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Did somebody say Just Eat? If you haven’t heard this jingle, you haven’t been paying attention. The food-to-go sector is growing at almost twice the rate of the overall economy, much of it driven by younger urban consumers’ desire for convenience. Takeaways now account for 15% of consumer spending on food with the total spend in 2018 £12.5 billion, up from £10.6 billion in 2015.
I RUN A DELI, NOT A FRIED CHICKEN SHOP. WHY SHOULD I CARE?
If an office worker uses their Deliveroo for Business company allowance to order a lunch delivery, that’s money they’re not spending with you.
WHAT’S BEHIND THE TAKEAWAY TREND?
Clever marketing to convince us we’re time-poor. Plus the decline of several casual dining chains such as Jamie’s Italian which has boosted demand. Consumers have discovered the addictive luxury of having a Vietnamese noodle soup – or even toast and Marmite – delivered to their desk or doorstep. Over half of home delivery and takeaway orders are placed online.
AND WHAT’S THE TREND WITHIN THE TREND?
Healthy convenience. Consumers are increasingly demanding higher quality ingredients aligned with their dietary preferences (Euromonitor). The restaurant chain Leon was ahead of the trend when it launched in 2004 offering the kind of healthy fast food people wanted to make themselves – wholegrain rice with no waiting half an hour while it cooked, lentils (ditto), homemade baked beans, quality meatballs and burgers. Geared up for allergies and special diets, Leon allowed everyone to get their fast food fix.
WHO ARE THE MAIN DELIVERY PLAYERS?
In addition to large platforms like Just Eat, Takeaway.com and Deliveroo, there are Uber Eats, Feast and countless local and regional initiatives. London is the UK’s takeaway capital.
ARE ‘DARK KITCHENS’ KITCHENS WITHOUT WINDOWS?
Pioneered by Deliveroo in spring 2017 under the name Dark Editions, dark kitchens are industrial units where food of a particular kind, say Korean, is cooked. They are not restaurants and don’t take guests. They allow a delivery company to provide a certain style of cooking in an area where they have identified demand but no restaurants of that type.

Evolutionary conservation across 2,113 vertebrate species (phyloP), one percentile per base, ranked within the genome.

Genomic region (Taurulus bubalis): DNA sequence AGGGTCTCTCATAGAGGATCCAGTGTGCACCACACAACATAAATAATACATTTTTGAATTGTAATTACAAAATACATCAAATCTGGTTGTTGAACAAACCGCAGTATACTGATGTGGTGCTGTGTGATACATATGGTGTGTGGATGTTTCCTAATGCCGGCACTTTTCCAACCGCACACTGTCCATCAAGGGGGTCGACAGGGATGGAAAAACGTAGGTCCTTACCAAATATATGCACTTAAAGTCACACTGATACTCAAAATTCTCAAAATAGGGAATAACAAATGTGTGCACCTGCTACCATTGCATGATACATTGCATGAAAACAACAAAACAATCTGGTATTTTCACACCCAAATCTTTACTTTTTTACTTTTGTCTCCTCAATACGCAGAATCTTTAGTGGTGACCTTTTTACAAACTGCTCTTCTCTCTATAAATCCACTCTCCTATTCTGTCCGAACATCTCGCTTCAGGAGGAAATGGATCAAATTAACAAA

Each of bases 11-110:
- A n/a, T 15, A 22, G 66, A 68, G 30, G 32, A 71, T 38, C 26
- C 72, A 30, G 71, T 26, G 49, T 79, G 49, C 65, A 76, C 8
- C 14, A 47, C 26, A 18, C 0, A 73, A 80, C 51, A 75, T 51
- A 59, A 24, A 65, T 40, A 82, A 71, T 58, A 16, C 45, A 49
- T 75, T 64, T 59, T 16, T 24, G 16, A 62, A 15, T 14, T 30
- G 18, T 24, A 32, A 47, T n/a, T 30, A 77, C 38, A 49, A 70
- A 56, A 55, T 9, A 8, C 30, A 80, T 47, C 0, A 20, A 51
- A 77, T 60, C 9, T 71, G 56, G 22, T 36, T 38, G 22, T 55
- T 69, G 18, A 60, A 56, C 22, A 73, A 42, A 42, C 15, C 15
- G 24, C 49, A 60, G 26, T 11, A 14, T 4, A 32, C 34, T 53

IF OUR DELI IS LOSING LUNCHTIME TRADE BECAUSE WE CAN’T DELIVER, SHOULD WE SIGN UP WITH UBER EATS OR SIMILAR?
Only if you can afford up to 30% commission. Our off-the-record interviewees hinted that even if turnover looks attractive, it can be hard to work out if you’re actually making money once you factor in delivery costs, discounts and returns. John Warren, buyer at Partridges said, “Deliveroo approached us in 2018 as did a number of start-ups. But we have our own delivery van and still rely on local customers. They phone or email through their lunch orders in the morning, we collate them and off we go. No hot food because we would have to ensure the food was delivered piping hot. We’re probably missing out on a proportion of customers but it comes down to logistics.”
SO SHOULD WE STOP DOING MORTADELLA AND CHEESE AND OFFER BURGERS INSTEAD?
You could offer them in addition. Bayley & Sage deli at London’s Parson’s Green has a grill outside the shop where a different hot takeaway is served every day. Lunches cost £6 and include chicken Caesar wrap, falafels and beef burgers with blue cheese. Manager Paulie Cruz said, “We started offering takeaways in summer and it was so successful we now do them all year round.”
WHICH CUISINE IS MOST POPULAR?
Chinese, with Indian second. Vegan meals are the fastest growing choice, with orders rising almost fivefold over the last two years.
ANY OTHER IDEAS FOR MAKING THE MOST OF THE FAST FOOD TREND?
Sales of hot meals increase in winter which means porridge, soup, stew, chilli or vegan katsu curry. Vegan dishes do particularly well in January when many resolve to eat less meat. Don’t wait for customers to ‘discover’ you do hot takeaway. Offer tasters, text customers or have a table outside the shop. Can you copy Deliveroo’s company ‘allowance’ giving a small discount on larger orders?
ANY PRODUCTS WE SHOULD STOCK?
Houmous, vegetable soup and ready meals provide fast healthy lunches for the office fridge or microwave. We like Precious Pea houmous – their bestseller is turmeric with dried fruit – and Cuzena, a houmous made from fava beans. Re-Nourish, a re-heatable soup brand started by a former cardiac nurse, tastes as good as home-made. We also like the ready meals created by Christina Baskerville of Easy Bean.
WILL THE HEALTHY FAST FOOD TREND LAST?
Four in 10 takeaway restaurant owners are first-time entrepreneurs (British Takeaway Campaign) and a percentage won’t survive. Shortage of chefs is a big challenge. The trend for healthy competition including street food markets and multinationals will continue. Trend Watch’s local Marks & Spencer in London’s Battersea was refurbished recently and when it reopened, it had an in-store pizza oven and hot chicken to go. That tells you all you need to know.